*Trigger warning for disordered eating*
It was at 17 that I finally realised I had been abusing my body. I was in my Geography class in sixth form, when suddenly I became very dizzy, grew very pale and felt incredibly nauseous. But there was nothing in my stomach for me to actually throw up.
Like any normal teenage girl, I was unhappy with my appearance and had been most of high school. I liked very little about myself. Despite being reasonably skinny, I never had washboard abs – a fact that I hated. At 5”10 I was freakishly tall, towering over most of my classmates, including the boys. I had massive feet, and despised my toes so I could never wear sandals. My skin would break out in spots that I couldn’t cover up with makeup. My boobs were about the size of ping-pong balls. My teeth were constantly in one brace or another. In fact, the only part of myself that I liked was my ginger hair, despite this being the thing I was most tormented about by my peers. I felt weirdly protective of my ginger hair; it was something I was never ashamed of.
However, it wasn’t until sixth form that I really started to criticise myself. One day I stepped onto my scales and the figure hit 9st 3lbs. I was mortified. I had spent most of my high school life floating about the 8st 7lbs mark, and yet somehow I had eaten enough food to put me over 9st. I tried to convince myself that was ok, that for my height 9st 3lbs was actually pretty good. I continued with my day-to-day life. But I started weighing myself more and more. Every week I would recalculate my BMI, to make sure I didn’t fall any nearer to the ‘normal weight’ section of the scale. I fooled myself into thinking I was naturally really skinny, so having a BMI of 18 (technically underweight) was healthy.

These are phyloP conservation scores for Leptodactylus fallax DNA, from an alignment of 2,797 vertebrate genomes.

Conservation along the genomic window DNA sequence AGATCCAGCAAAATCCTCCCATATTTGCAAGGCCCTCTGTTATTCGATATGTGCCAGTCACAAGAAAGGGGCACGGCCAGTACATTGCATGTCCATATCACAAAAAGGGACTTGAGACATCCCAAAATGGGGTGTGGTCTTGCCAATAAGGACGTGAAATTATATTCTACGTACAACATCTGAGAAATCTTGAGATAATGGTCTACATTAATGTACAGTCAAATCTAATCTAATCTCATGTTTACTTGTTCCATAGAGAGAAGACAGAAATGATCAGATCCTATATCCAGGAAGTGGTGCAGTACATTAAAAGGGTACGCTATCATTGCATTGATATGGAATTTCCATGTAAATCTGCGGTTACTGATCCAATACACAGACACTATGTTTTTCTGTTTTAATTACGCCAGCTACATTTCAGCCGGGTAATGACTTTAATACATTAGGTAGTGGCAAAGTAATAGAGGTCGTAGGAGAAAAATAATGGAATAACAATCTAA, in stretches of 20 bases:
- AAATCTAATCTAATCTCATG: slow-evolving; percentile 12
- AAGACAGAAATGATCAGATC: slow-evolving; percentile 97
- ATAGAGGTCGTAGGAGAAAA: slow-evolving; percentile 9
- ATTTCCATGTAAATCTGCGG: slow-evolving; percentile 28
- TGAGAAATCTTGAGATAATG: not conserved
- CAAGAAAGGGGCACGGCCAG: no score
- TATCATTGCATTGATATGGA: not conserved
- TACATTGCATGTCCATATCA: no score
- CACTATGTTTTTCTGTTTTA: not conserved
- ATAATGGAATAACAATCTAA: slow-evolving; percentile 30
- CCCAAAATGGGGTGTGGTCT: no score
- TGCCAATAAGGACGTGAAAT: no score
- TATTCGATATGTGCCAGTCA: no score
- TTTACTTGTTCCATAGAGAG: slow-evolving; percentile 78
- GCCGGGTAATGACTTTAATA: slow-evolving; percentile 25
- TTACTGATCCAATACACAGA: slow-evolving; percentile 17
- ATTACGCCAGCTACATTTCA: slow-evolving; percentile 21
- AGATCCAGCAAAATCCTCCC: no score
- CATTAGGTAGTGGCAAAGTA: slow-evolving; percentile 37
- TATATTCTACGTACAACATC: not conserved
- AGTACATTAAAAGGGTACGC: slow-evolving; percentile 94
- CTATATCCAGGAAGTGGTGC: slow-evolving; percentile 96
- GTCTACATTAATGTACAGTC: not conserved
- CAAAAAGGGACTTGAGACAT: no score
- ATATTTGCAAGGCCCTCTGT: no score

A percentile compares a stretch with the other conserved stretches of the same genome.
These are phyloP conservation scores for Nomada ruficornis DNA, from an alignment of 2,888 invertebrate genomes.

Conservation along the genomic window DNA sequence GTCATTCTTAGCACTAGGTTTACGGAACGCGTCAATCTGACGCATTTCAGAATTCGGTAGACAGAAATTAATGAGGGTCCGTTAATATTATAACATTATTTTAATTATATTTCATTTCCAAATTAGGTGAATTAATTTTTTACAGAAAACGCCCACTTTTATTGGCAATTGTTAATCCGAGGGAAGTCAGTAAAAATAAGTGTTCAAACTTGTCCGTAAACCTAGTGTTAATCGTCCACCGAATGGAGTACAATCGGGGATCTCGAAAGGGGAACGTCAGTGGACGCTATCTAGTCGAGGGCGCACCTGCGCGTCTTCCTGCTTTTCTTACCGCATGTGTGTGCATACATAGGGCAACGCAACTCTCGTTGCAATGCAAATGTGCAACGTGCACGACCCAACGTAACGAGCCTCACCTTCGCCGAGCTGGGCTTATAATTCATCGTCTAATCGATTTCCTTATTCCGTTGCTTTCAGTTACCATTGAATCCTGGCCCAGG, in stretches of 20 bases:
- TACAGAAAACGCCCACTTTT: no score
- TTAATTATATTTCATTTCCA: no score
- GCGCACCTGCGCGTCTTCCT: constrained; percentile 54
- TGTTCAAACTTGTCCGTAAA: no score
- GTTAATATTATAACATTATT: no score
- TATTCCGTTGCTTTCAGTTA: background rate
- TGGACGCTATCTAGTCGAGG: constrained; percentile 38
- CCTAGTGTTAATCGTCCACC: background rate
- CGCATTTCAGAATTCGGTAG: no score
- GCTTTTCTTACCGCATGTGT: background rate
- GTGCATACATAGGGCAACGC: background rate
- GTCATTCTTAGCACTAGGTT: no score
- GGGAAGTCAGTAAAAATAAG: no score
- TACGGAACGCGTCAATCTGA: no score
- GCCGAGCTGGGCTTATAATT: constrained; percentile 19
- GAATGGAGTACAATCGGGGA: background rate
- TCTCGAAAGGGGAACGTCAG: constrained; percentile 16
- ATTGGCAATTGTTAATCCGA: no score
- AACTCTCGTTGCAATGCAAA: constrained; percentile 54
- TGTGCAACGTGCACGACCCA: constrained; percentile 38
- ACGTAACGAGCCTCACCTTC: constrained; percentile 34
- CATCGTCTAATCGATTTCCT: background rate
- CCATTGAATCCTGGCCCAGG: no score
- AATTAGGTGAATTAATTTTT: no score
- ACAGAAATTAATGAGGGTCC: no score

For me, it wasn’t a conscious decision to stop eating. I never stopped eating altogether; I had at least one meal a day. But I would often miss out breakfast, convincing myself I didn’t have enough time to eat on a morning, nor to prepare myself lunch. I’d manage, I’d be late for class otherwise. I would grab an apple and that would be my lunch. My evening meal would be enough at the end of the day.
I realise now that I was essentially starving myself, but at the time I didn’t see it as that. I never once thought “I’m fat” or “I need to lose weight”, at least not directly anyway. Yet at the back of my mind I had somehow convinced myself that I should be eating less food; it was definitely a type of anorexia.
My wake-up call moment was the low-point I hit in the middle of class. I had to leave the room, get some fresh air and I forced down a sandwich. Nothing had ever tasted so good as that simple ham sandwich did for me that day. From then on I swore that I’d never go down that road again, and from then on I had grown to love my body more and more.
Now, in my third year at university, I can finally proclaim: I am entirely happy with my body. Sure, I still have down days. But I now eat properly, exercise every now and again (more to keep myself fit than for appearance) and sometimes I even leave the house without makeup on, without having done my hair, but with all my confidence intact. I’m a happy 10st 3lb (with a healthy BMI of 20.5!) and I’ve never felt better.
I was lucky. I never suffered severely and caught my eating disorder before it turned into anything serious. I got myself through it. My appearance hasn’t really changed too much since I was 17, but my attitude towards myself certainly has. I’m much more comfortable in my own skin now, finally, and that has made me into a much more confident individual today.